‘It would be very disappointing if it transpired that the already deeply unpopular stationing of weapons of mass destruction on Scottish soil had deterred economic development which would have brought considerable gains to Ayrshire, the Southwest and the islands of Scotland.’

The recent exploration licences granted in the Autumn of 2012 in the UK’s 27th licensing round and to which Mr Brodie refers, are to the ambitious Parkmead company, awarded one large licence which includes ten blocks in the frontier Rockall Trough area – west of Tiree, Coll and Colonsay; and another 15 blocks elsewhere in UK waters during the same round.

Tom Cross, Executive Chairman of Parkmead, has said of the licence awards: ‘We are delighted with these extensive new licence awards which will significantly increase our oil and gas operations on the UKCS.

‘These awards complete an exceptional year for Parkmead, in which we have secured first production for the Group in the Netherlands and also expanded our asset base in the UK North Sea through the acquisition of DEO Petroleum plc.’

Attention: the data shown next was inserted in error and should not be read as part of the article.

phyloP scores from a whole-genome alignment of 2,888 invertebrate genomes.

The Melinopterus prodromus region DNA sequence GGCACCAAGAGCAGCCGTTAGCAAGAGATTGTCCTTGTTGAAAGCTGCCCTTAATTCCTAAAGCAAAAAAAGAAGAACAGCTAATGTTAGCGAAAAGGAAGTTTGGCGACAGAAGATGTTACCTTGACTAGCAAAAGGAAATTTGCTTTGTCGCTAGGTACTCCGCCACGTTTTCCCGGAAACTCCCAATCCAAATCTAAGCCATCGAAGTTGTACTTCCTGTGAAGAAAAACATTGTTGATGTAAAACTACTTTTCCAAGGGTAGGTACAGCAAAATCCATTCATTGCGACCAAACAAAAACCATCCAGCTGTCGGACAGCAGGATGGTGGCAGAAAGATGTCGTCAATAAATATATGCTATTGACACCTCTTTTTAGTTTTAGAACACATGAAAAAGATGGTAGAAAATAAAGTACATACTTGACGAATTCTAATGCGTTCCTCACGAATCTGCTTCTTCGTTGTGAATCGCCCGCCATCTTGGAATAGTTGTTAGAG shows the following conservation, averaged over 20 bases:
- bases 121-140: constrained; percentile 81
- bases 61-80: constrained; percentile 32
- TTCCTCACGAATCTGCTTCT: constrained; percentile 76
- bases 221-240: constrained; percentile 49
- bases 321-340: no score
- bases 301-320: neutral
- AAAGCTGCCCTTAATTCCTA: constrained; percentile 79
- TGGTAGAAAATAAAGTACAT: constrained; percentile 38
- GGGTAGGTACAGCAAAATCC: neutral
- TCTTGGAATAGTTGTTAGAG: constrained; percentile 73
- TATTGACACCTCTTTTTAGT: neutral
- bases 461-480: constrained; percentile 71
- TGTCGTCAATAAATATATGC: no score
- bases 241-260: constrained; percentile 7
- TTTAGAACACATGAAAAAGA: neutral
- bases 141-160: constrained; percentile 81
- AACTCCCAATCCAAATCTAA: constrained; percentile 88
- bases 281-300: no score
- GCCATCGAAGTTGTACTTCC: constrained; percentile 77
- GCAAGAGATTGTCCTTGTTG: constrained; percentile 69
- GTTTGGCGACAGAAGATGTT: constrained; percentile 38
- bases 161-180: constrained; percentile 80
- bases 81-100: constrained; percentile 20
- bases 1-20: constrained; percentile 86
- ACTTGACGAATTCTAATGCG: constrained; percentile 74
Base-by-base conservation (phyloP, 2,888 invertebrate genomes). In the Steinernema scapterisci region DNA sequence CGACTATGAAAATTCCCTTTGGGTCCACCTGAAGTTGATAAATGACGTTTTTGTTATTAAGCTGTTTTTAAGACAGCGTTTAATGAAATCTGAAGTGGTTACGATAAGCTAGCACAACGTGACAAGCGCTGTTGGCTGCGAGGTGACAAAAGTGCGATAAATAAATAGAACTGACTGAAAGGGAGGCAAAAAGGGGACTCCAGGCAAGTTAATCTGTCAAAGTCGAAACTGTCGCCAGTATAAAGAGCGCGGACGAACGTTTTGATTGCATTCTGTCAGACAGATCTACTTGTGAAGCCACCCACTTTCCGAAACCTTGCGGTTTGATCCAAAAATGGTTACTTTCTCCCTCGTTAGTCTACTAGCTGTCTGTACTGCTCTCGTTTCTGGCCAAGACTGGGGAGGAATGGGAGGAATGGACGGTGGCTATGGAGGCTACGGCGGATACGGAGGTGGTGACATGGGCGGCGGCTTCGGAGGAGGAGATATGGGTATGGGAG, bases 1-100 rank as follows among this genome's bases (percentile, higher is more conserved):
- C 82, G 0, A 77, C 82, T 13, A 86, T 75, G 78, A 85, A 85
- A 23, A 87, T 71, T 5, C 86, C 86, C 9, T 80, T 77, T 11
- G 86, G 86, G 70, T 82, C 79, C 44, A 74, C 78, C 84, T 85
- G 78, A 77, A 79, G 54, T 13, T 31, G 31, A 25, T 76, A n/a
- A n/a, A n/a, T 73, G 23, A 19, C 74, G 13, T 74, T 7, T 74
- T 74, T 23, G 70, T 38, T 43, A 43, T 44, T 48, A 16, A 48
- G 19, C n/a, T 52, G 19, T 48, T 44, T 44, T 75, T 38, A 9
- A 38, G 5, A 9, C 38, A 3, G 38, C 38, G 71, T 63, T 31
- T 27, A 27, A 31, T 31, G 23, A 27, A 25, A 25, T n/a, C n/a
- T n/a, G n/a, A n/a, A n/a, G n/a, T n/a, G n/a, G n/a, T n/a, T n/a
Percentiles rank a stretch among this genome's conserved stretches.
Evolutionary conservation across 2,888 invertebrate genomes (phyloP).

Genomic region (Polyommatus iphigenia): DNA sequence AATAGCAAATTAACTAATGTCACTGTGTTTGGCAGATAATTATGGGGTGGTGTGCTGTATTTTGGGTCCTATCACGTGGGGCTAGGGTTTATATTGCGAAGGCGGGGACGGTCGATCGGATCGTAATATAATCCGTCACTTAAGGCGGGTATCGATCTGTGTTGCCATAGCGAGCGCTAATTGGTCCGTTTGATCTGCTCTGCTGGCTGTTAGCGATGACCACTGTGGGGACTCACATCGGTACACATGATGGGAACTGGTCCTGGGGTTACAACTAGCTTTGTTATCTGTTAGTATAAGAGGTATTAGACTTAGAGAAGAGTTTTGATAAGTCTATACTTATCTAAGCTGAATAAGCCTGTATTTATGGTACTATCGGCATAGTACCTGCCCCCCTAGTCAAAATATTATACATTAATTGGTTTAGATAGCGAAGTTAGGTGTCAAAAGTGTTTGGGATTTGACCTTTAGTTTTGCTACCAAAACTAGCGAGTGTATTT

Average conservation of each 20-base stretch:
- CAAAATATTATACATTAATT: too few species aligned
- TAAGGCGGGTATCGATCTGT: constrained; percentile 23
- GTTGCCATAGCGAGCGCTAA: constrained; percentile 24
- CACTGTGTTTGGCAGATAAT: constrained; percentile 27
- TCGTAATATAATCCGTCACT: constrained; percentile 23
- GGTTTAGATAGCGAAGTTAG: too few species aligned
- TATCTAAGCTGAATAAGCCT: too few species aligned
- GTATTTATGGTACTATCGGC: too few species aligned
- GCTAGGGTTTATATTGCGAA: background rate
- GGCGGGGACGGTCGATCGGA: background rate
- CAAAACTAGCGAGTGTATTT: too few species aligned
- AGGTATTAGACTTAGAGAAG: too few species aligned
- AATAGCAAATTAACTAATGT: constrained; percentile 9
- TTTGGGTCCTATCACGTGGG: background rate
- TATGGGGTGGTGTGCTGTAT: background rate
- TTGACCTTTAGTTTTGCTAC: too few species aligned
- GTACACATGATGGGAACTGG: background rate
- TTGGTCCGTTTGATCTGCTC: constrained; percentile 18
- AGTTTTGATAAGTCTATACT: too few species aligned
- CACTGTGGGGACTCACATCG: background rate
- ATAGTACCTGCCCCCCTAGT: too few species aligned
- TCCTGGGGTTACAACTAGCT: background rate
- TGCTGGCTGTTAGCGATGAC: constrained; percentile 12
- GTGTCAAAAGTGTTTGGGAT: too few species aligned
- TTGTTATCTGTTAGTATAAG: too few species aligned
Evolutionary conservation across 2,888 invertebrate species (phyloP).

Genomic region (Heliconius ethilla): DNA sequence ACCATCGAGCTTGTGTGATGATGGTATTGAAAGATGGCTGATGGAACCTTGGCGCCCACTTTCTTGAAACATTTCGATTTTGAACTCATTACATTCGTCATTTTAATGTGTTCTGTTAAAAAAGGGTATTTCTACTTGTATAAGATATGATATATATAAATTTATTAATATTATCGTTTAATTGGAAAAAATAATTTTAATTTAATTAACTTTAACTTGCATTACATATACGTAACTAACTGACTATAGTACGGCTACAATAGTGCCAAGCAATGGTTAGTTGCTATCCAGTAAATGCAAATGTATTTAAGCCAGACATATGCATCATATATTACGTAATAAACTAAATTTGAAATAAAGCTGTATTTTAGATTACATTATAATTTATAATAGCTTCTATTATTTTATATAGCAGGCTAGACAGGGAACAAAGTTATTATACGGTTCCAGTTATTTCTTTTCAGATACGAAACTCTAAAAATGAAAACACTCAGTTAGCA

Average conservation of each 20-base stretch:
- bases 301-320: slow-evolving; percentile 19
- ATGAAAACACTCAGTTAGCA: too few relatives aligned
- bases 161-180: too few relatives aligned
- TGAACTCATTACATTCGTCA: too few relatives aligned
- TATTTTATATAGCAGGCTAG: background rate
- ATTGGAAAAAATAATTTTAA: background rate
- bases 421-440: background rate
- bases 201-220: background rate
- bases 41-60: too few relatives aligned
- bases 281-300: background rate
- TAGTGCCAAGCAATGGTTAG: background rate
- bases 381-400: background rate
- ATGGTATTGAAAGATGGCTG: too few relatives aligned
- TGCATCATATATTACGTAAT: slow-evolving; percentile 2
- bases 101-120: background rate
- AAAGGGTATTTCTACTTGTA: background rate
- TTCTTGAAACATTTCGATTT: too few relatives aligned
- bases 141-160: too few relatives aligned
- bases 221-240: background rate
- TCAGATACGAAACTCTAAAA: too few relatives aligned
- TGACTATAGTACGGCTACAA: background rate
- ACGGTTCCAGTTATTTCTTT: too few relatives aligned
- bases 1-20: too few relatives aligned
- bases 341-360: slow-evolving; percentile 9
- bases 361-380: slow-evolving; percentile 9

Chic Brodie says: ‘Further confirmation of these ‘riches’ off our coast was confirmed in a report produced for Dumfries and Galloway in 1999: Oil and Gas –the Irish Sea.

‘That report highlighted that the South West of Scotland is ideally placed to benefit from new discoveries. Prestwick and Glasgow Airports could be ideal transport hubs in the supply chain, just as would be the engineering expertise inherent in that part of Scotland.’

This is one of the most interesting matters for today – not only might we be looking at oil production in the deep waters west of the most far flung islands of Argyll; but we have a possible political whodunnit dating to the early 1980s to play with.

We are asking Chic Brodie to keep us posted on developments as he pursues this matter; and will add later to the copies of the material he sent us, not all of which came through.

Below is the first page [the second was missing] of Mr Brodie’s letter to Philip Hammond MP, UK Defence Secretary; and the letter he has written to the CEO of the three local authorities affected by the possible stop down of oil exploration where in the 1980s.